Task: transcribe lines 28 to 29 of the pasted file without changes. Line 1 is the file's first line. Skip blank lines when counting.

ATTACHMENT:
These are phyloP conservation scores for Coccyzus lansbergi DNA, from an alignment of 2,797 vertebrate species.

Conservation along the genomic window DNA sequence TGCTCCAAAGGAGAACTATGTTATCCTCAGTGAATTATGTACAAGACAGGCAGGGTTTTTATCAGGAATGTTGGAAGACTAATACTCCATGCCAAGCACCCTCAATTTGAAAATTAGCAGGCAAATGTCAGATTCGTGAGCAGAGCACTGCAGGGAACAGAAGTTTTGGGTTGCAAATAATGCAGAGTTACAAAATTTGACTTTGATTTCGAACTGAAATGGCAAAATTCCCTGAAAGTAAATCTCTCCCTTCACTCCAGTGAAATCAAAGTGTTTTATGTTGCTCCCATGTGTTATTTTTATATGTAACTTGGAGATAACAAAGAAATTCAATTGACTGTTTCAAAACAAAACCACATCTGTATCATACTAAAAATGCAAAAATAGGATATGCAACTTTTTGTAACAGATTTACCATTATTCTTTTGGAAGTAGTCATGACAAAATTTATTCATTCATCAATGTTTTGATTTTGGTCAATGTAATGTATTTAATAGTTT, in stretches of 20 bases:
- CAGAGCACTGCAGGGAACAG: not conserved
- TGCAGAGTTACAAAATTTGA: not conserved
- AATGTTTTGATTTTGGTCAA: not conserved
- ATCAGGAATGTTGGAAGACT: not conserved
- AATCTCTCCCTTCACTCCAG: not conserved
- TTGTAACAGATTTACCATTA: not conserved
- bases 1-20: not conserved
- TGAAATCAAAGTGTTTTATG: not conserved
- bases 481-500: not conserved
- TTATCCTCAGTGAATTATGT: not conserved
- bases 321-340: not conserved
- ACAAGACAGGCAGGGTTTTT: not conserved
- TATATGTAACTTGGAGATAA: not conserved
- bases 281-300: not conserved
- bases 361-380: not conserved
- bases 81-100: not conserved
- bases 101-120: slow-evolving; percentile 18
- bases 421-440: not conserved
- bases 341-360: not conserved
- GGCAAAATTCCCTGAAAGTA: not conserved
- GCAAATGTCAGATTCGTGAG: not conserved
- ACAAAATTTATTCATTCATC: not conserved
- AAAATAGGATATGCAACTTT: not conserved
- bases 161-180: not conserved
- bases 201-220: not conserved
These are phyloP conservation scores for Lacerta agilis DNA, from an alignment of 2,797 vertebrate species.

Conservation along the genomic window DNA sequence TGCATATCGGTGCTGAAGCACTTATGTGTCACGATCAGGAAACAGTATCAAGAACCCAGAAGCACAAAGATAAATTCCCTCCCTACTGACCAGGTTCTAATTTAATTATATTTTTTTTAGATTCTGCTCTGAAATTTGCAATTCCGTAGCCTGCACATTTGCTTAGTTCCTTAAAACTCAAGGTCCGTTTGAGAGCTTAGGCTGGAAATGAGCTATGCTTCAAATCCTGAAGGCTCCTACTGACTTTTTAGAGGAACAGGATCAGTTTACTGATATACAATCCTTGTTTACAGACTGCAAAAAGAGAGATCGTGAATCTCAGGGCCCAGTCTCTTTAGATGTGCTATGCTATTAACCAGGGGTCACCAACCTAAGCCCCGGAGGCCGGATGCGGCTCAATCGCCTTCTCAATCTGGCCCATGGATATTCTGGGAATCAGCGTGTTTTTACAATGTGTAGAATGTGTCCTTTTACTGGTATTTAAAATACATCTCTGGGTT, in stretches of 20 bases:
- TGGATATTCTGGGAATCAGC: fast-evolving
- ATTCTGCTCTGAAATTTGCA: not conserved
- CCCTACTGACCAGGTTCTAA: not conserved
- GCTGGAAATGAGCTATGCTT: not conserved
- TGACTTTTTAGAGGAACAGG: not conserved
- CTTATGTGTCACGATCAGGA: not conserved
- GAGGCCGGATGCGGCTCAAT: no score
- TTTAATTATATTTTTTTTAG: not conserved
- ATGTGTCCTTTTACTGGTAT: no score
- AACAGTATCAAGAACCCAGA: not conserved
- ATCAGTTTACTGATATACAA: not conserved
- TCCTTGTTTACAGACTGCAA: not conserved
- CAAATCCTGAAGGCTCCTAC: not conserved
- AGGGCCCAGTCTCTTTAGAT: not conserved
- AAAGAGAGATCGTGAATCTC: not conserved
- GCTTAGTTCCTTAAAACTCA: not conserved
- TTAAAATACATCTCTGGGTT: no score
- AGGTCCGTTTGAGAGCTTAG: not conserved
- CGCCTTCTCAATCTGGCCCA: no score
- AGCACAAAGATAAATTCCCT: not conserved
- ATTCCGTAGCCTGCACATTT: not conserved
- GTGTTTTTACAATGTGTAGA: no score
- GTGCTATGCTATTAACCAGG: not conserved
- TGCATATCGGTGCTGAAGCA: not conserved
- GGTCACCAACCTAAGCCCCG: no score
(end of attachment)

These are phyloP conservation scores for Lacerta agilis DNA, from an alignment of 2,797 vertebrate species.

Conservation along the genomic window DNA sequence TGCATATCGGTGCTGAAGCACTTATGTGTCACGATCAGGAAACAGTATCAAGAACCCAGAAGCACAAAGATAAATTCCCTCCCTACTGACCAGGTTCTAATTTAATTATATTTTTTTTAGATTCTGCTCTGAAATTTGCAATTCCGTAGCCTGCACATTTGCTTAGTTCCTTAAAACTCAAGGTCCGTTTGAGAGCTTAGGCTGGAAATGAGCTATGCTTCAAATCCTGAAGGCTCCTACTGACTTTTTAGAGGAACAGGATCAGTTTACTGATATACAATCCTTGTTTACAGACTGCAAAAAGAGAGATCGTGAATCTCAGGGCCCAGTCTCTTTAGATGTGCTATGCTATTAACCAGGGGTCACCAACCTAAGCCCCGGAGGCCGGATGCGGCTCAATCGCCTTCTCAATCTGGCCCATGGATATTCTGGGAATCAGCGTGTTTTTACAATGTGTAGAATGTGTCCTTTTACTGGTATTTAAAATACATCTCTGGGTT, in stretches of 20 bases: